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Vitamin B6 exists as pyridoxine, pyridoxal and pyridoxamine. The metabolically active coenzyme forms are pyridoxal phosphate (PLP) and pyridoxamine phosphate (PMP).
These coenzymes are involved in more than 100 enzyme reactions. Both PLP and PMP are involved in amino acid metabolism, and PLP is also involved in the metabolism of carbohydrates, and lipids.
Vitamin B6 plays a role in cognitive development through the biosynthesis of neurotransmitters and in maintaining normal levels of homocysteine, an amino acid in the blood.
Vitamin B6 is involved in gluconeogenesis (formation of glucose from protein) and glycogenolysis (break down of glycogen), immune function and hemoglobin formation.
Vitamin B6 is widely distributed in foods. The richest sources are fish, beef liver and other organ meats, potatoes and other starchy vegetables, and fruit (other than citrus).
In the United States, adults obtain most of their dietary vitamin B6 from fortified
cereals, beef, poultry, starchy vegetables, and some non-
The recommended daily intake is as follows:
Males 51 years and older: 1.7 milligrams
Females 51 years and older: 1.5 milligrams
Pregnant females of any age: 1.9 milligrams
Lactating females of any age: 2.0 milligrams
The Tolerable Upper Intake Level (UL) is 100 milligrams for adults.
Isolated vitamin B6 deficiency is uncommon.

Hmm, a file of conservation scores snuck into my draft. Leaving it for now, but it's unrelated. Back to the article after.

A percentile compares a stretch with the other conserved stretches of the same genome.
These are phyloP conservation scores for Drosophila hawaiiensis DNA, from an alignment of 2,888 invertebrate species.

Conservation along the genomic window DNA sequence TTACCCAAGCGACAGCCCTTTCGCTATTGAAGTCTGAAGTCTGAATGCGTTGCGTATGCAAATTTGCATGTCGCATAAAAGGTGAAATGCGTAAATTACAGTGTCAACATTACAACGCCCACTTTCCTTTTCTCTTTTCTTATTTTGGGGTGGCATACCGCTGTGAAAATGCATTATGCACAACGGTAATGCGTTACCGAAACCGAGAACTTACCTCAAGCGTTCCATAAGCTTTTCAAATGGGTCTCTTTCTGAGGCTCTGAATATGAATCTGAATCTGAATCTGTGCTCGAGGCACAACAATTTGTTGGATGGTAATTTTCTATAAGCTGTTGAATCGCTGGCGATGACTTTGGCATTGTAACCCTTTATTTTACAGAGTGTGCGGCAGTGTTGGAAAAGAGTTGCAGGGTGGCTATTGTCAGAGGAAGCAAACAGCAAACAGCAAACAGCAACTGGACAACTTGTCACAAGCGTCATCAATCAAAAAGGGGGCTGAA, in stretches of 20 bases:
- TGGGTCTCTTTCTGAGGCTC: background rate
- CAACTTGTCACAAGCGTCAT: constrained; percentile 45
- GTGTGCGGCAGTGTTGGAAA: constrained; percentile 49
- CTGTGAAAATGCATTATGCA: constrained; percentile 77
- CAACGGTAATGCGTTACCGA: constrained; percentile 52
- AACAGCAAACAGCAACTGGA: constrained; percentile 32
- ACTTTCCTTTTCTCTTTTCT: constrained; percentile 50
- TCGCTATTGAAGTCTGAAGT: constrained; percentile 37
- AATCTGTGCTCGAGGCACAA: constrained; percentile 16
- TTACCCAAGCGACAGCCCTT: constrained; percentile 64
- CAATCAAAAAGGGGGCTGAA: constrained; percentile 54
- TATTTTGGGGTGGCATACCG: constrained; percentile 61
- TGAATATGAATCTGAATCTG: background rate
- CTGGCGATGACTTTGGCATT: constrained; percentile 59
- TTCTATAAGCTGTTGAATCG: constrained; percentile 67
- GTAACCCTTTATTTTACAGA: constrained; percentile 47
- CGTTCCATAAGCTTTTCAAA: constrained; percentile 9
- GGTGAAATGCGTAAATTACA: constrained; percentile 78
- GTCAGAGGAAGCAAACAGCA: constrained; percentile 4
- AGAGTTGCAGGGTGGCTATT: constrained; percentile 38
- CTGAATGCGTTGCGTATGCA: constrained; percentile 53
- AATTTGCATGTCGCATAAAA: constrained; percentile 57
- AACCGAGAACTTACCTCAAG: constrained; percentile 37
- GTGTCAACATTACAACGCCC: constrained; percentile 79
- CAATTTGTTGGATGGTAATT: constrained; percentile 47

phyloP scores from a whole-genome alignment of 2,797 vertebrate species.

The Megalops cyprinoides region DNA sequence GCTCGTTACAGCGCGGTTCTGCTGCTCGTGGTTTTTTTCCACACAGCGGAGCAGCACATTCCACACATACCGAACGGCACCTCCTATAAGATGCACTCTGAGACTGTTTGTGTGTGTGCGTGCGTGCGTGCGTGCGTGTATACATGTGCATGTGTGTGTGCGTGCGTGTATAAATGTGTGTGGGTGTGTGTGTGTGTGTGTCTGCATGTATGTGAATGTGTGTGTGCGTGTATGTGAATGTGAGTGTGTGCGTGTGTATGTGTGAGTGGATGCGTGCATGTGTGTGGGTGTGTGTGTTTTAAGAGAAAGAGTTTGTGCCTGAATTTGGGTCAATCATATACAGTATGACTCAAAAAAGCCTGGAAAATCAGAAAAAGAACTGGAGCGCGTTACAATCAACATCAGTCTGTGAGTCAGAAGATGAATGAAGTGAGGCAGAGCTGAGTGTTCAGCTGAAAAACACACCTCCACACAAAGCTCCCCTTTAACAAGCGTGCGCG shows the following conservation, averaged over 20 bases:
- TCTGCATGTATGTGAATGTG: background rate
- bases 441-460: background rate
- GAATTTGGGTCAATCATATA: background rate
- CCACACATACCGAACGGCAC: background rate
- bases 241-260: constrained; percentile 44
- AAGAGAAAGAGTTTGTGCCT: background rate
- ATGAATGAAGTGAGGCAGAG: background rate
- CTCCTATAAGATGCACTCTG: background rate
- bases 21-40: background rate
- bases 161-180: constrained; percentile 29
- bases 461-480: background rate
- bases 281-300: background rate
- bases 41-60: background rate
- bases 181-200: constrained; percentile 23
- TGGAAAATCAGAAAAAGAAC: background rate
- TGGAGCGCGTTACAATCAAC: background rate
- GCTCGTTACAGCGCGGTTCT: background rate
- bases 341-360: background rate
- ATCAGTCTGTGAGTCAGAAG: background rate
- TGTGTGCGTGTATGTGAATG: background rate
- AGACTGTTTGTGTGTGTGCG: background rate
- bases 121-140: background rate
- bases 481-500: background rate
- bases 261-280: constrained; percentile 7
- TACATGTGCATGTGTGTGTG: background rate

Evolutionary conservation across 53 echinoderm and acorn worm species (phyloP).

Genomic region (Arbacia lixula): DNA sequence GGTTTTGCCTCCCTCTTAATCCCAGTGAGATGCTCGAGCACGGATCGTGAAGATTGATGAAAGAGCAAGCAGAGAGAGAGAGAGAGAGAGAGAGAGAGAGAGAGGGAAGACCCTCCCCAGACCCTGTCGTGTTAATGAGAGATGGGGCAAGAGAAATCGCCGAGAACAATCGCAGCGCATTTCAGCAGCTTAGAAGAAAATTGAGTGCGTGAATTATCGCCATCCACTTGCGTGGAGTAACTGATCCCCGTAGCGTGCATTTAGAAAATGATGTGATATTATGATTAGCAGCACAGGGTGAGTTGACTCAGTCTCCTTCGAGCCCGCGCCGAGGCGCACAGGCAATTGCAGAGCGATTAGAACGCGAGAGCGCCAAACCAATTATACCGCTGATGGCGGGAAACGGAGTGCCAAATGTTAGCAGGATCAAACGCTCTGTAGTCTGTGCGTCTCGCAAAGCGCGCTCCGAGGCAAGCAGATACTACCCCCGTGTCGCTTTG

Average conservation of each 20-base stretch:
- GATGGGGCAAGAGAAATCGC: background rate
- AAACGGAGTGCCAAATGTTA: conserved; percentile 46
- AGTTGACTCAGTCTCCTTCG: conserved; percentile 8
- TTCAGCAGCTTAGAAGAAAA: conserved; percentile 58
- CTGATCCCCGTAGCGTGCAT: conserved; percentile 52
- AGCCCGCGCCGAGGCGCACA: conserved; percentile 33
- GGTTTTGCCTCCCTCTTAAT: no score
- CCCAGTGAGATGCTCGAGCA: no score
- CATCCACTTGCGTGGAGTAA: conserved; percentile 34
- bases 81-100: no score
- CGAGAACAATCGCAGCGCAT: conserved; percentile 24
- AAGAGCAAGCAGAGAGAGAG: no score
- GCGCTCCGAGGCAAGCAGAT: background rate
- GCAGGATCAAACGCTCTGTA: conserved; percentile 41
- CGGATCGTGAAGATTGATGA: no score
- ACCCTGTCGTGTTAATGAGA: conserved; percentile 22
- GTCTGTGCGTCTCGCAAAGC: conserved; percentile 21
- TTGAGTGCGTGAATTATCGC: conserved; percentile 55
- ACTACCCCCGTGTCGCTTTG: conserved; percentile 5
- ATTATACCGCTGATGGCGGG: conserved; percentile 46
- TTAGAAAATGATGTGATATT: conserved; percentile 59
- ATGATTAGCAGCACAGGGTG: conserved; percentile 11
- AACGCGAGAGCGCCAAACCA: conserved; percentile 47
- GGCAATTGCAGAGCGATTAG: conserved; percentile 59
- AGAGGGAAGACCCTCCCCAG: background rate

Vitamin B6 deficiency is associated with anemia, dermatitis with cheilosis (scaling on the lips and cracks at the corners of the mouth) and glossitis (swollen tongue), depression and confusion, and weakened immune function.
Individuals with borderline vitamin B6 concentrations or mild deficiency might have no deficiency signs or symptoms for months or even years.
In infants, vitamin B6 deficiency causes irritability, abnormally acute hearing, and convulsive seizures
Vitamin B6 is usually safe up to 50 mg per day in adults.
However, vitamin B6 can cause neurological disorders, such as loss of sensation in legs and imbalance, when taken in high doses (200 mg or more per day) over a long period of time.
Vitamin B6 toxicity can damage sensory nerves, leading to numbness in the hands and feet as well as difficulty in walking.
Symptoms of a pyridoxine overdose may include poor coordination, staggering, numbness, decreased sensation to touch, temperature, and vibration, and tiredness for up to six months
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